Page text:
Fantastic research that lends some weight to the Lforms idea and cetainly supports the theory that mitochondria where at some stage foreign to cells and have become so symbiotic that we would die without their energy production machinery. Thanks for the link. 

Last edited on Tue Feb 19th, 2008 01:25 by nbassal

Prof Trevor Marshall
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 Posted: Tue Feb 19th, 2008 08:38

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The obvious question is why should Homo sapiens be significantly different from the insects? Why doesn't Homo sapiens have bacteriocytes?

Oh wait .. it does.. :):) The secret lies in the "vacuoles."
 

NickBowler
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 Posted: Sat Mar 7th, 2009 01:41

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It seems there may be a lot more cooperative behaviour amongst bacteria in the pea soup than was realised previously, no doubt another reason why it is so hard to eliminate:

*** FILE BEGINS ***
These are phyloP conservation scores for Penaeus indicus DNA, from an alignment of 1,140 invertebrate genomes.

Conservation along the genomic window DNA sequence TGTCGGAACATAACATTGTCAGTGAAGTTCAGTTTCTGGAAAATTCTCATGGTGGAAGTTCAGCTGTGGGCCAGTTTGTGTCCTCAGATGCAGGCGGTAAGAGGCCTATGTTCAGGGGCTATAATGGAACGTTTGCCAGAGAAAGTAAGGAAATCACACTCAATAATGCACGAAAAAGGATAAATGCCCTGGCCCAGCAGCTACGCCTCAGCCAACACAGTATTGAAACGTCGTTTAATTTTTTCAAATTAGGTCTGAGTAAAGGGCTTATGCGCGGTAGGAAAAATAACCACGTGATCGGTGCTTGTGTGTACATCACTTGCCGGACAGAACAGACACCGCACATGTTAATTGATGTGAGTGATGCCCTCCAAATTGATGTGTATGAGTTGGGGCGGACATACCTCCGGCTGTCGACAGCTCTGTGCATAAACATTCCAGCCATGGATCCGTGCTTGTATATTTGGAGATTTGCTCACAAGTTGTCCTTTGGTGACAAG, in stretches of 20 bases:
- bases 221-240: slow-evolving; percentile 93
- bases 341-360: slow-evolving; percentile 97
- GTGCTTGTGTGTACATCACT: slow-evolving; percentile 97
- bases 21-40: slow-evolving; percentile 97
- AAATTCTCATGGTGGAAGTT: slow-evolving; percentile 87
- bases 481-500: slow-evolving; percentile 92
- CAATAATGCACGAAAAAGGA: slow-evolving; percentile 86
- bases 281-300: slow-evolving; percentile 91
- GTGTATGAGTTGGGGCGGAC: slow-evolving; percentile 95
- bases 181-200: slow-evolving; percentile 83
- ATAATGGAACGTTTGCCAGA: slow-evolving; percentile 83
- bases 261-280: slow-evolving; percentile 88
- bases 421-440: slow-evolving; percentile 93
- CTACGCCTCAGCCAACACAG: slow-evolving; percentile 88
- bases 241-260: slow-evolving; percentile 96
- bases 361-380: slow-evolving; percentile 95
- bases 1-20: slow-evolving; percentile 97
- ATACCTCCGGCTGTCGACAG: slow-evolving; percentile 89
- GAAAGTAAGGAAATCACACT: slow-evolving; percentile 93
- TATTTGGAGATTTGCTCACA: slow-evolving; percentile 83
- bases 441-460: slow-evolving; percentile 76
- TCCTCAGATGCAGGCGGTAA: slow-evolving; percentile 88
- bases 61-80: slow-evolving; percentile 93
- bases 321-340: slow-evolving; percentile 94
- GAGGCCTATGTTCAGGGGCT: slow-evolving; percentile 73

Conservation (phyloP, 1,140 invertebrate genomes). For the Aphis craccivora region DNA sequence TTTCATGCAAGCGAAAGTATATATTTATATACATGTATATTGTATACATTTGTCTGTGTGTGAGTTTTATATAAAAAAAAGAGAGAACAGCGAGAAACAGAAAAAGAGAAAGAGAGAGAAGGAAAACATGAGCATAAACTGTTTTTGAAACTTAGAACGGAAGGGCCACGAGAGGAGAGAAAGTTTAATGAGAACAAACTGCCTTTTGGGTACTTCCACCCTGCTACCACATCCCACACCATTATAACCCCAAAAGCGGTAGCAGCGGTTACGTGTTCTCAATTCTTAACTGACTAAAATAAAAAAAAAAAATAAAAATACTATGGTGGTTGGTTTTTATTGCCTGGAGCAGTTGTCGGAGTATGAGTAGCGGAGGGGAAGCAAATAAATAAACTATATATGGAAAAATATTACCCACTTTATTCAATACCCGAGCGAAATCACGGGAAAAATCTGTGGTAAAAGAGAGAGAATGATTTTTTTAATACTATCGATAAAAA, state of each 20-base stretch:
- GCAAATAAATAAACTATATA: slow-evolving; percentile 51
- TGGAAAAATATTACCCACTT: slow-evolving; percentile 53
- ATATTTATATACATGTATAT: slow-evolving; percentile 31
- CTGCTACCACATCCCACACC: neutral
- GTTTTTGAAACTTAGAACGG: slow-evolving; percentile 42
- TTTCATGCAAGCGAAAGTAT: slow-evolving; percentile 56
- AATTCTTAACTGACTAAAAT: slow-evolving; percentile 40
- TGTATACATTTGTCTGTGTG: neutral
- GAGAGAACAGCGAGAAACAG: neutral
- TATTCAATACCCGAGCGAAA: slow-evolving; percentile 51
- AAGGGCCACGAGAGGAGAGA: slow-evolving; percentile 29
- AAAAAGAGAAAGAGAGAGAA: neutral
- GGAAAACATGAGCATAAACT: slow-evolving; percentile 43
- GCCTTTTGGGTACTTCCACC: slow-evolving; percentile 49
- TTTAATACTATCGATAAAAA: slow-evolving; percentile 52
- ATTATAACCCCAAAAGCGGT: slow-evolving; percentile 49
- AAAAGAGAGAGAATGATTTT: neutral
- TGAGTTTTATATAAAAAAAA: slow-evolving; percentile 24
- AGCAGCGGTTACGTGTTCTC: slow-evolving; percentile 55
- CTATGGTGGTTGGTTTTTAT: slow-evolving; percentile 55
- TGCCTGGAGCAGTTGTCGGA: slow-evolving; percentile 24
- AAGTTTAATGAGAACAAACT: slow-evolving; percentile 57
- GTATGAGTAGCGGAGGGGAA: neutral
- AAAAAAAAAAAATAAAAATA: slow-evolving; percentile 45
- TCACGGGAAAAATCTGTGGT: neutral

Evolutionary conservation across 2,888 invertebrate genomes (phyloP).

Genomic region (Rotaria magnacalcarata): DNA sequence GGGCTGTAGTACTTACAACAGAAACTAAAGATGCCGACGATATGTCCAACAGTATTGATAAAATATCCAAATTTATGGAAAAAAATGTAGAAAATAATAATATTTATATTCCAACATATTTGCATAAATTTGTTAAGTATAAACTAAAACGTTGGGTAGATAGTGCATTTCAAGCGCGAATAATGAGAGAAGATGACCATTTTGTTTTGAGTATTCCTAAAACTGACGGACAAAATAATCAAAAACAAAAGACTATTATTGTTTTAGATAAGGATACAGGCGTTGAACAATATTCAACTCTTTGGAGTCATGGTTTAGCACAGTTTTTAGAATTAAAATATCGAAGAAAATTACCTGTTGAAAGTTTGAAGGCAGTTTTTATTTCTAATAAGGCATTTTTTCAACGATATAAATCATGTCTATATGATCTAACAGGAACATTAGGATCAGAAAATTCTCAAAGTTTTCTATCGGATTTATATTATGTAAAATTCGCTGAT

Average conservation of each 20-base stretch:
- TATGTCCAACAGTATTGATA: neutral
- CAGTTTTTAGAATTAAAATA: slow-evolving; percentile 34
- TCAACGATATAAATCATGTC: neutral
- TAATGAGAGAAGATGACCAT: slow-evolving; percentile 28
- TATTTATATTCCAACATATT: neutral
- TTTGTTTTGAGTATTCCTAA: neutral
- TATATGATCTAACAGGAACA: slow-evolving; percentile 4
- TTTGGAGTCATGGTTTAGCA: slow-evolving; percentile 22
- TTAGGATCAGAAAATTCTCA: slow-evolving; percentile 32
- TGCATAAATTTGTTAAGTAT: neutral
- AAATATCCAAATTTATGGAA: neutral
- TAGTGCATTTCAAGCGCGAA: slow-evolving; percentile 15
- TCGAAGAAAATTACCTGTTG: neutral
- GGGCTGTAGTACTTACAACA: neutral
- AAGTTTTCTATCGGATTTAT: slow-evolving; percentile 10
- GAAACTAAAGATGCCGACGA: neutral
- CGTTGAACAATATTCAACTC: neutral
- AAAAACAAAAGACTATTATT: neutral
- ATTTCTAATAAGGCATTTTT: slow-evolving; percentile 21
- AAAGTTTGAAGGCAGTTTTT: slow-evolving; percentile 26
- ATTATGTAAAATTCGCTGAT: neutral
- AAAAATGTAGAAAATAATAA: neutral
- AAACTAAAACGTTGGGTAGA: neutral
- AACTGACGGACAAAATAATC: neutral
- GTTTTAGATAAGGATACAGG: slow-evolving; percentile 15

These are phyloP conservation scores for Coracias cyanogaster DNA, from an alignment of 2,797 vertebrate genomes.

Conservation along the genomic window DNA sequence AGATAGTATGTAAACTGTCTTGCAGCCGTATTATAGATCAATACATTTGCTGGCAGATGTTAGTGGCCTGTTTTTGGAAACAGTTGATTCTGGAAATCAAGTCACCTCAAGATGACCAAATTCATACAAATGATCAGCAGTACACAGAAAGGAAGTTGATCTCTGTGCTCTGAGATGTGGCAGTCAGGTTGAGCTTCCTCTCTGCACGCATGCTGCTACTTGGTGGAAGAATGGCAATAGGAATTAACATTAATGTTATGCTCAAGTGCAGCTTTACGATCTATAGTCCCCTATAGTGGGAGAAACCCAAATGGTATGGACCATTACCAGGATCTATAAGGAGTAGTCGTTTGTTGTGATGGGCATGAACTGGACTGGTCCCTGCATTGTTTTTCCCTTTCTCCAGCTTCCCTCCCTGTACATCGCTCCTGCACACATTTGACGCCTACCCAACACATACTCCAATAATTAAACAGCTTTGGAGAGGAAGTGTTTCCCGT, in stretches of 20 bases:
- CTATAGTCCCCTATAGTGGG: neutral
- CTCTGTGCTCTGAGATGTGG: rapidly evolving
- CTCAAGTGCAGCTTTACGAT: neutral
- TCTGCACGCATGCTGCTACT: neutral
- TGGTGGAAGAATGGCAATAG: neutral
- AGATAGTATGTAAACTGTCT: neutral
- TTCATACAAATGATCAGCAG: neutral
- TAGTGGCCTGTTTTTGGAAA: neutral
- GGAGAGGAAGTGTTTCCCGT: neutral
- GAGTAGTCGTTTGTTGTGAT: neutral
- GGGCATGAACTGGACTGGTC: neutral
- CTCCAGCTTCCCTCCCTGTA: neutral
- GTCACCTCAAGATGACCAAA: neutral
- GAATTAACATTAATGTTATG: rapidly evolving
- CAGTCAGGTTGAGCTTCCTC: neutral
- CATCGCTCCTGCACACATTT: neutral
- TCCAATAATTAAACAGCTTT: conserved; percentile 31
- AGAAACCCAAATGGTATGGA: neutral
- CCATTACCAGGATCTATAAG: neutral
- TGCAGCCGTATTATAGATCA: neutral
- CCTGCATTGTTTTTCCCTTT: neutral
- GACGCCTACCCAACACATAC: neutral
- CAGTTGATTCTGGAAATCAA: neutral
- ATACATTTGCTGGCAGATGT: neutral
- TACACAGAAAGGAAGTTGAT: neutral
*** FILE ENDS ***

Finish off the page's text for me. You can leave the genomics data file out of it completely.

http://www.newscientist.com/article/mg20126981.800-the-selfless-gene-rethinking-dawkinss-doctrine.html



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Cynthia S
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 Posted: Sat Mar 7th, 2009 09:13

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Thanks.  The biofilm comments on page 2 gave me an example I was looking for to answer my significant other, as he put me on the spot when I said that the organisms in biofilms cooperate.  Cynthia



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SI
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 Posted: Sun Mar 8th, 2009 19:59

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biofilms- interesting new research: Scientists Learning to Target Bacteria Where They Live

http://www.washingtonpost.com/wp-dyn/content/article/2009/03/08/AR2009030801778.html?referrer=emailarticle

 



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kenc
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 Posted: Mon Mar 9th, 2009 09:48

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I wonder if biofilm dispersing agents such as cis-2-decenoic acid could be useful for the protocol?